This is a theme in what I think, and I will return to it. Now I want to think about my recent trip.
As I was leave the Termini train station in Rome on my birthday, an orchestra apparently celebrating the second anniversary of something was giving a free concert in the entryway. I stayed for their Bolero which, in my inexpert opinion, seemed competent and moving if not sublime. It appeared to be mostly a youth orchestra with a few gray beards sprinkled in for what I imagine was mentoring. I listened to several speeches because I love the sound of Italian. It seems like a language that would not take me a lot of trouble to achieve some semblance of competence. I've always said that if I had a second lifetime, I would include Italian in it. Perhaps I should move that project one lifetime forward.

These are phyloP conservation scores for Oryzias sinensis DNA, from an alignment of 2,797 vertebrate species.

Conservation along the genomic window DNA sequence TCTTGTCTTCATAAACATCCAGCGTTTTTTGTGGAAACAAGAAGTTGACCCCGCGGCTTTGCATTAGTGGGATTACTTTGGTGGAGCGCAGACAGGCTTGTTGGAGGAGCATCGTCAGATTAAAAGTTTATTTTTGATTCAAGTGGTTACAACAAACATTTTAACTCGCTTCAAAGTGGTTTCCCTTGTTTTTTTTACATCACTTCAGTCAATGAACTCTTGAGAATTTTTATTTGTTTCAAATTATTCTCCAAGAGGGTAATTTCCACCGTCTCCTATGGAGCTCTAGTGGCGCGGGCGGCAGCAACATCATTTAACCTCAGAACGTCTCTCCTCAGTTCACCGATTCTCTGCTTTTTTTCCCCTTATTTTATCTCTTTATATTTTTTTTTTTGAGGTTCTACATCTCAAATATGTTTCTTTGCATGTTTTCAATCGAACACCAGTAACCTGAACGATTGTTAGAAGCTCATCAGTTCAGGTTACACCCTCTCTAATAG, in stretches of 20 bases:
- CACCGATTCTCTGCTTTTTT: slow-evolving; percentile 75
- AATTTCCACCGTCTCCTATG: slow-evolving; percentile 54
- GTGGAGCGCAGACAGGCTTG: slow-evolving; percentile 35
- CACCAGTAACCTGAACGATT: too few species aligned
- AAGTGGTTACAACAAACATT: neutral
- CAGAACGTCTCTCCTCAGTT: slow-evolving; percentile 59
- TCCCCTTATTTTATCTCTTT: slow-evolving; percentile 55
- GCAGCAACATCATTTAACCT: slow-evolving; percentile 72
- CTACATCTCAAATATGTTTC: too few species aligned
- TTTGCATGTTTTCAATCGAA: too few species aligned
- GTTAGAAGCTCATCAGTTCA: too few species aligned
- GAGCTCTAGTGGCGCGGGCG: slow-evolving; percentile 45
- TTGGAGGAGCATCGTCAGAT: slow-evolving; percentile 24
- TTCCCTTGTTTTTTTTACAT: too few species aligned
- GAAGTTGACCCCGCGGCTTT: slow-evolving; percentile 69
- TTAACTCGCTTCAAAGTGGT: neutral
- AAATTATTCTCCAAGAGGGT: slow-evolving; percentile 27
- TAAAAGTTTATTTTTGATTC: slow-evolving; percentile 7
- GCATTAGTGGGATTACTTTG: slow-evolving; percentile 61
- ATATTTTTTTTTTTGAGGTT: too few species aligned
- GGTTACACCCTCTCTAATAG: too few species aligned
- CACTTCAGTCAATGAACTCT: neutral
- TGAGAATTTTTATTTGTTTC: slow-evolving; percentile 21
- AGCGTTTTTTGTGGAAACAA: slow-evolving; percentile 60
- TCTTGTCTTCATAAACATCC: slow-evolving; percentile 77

After the free concert, I wandered to the Via Gaeta to have dinner at the Ristorante La Famiglia per my twitter friend @jonvox's suggestion. I sat on the sidewalk and had an excellent vegetable soup and a risotto pescatora that featured two complete unshelled shrimp, heads and all, that I was not white sure how to handle. I squeezed and chewed on them as best I could and got some meat and flavor. I didn't want the staff to see my struggles. Why should I care; they see tourists once and then never again, and they will hardly remember a fortnight hence. But we all have a certain pride in the moment that others will respect us, think that we are something more than the run of the mill.